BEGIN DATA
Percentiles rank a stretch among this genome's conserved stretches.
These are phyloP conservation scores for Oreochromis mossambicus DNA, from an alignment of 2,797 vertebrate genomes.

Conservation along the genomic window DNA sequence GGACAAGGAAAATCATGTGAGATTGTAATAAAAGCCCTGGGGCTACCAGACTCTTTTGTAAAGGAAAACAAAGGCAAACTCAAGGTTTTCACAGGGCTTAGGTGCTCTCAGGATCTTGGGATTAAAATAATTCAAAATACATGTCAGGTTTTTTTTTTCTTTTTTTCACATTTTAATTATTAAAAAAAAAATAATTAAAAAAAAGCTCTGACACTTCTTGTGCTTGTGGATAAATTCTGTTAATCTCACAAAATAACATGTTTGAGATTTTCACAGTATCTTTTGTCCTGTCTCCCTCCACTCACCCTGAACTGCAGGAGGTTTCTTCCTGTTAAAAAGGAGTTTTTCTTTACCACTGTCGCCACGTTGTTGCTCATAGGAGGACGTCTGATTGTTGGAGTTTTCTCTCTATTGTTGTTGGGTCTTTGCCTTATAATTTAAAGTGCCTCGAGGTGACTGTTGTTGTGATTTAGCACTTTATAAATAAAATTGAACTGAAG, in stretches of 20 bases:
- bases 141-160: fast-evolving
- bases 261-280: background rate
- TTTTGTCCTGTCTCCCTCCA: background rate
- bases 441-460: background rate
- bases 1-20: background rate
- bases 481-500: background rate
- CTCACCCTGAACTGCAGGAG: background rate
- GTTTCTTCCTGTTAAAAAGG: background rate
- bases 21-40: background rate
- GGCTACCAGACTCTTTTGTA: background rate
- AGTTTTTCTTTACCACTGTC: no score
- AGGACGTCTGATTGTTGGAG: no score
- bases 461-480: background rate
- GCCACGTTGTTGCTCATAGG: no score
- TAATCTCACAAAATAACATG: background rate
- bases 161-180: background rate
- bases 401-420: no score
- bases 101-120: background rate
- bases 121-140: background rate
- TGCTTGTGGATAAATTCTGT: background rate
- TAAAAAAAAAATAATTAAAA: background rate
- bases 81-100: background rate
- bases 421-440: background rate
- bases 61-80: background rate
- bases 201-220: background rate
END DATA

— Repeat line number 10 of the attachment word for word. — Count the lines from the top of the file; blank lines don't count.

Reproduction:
- CTCACCCTGAACTGCAGGAG: background rate